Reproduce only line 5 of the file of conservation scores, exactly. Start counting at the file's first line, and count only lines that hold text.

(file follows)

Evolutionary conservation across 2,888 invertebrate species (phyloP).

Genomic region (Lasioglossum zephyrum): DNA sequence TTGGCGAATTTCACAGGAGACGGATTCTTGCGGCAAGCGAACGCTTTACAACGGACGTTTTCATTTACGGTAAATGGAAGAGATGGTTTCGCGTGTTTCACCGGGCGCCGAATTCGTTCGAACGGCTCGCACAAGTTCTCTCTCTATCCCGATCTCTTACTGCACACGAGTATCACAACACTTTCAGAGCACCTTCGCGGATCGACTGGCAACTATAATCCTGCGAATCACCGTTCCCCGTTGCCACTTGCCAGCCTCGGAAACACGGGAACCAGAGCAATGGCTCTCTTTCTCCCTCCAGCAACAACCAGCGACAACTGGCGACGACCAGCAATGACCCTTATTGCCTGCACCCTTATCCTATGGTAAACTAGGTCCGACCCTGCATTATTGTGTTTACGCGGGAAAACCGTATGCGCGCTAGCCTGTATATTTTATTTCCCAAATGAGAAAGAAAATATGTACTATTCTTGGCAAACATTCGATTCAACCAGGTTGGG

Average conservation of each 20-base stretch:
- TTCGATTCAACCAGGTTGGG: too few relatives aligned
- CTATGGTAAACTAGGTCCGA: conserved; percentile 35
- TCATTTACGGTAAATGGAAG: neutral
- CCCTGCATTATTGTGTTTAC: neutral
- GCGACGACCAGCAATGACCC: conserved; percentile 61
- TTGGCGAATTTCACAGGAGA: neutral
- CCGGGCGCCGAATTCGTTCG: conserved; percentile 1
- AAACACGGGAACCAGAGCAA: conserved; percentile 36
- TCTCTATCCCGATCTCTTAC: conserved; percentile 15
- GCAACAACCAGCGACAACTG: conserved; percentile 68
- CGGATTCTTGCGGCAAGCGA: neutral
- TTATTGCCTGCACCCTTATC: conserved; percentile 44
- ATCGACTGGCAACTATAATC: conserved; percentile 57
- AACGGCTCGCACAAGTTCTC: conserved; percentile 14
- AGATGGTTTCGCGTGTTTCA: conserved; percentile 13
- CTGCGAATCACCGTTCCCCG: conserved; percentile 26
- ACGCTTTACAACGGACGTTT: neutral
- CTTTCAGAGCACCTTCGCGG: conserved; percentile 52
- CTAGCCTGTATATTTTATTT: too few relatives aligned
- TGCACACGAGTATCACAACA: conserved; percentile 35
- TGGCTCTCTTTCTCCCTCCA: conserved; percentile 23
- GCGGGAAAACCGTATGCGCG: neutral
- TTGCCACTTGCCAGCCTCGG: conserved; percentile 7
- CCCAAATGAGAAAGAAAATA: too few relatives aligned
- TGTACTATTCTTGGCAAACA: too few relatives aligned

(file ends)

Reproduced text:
- CTATGGTAAACTAGGTCCGA: conserved; percentile 35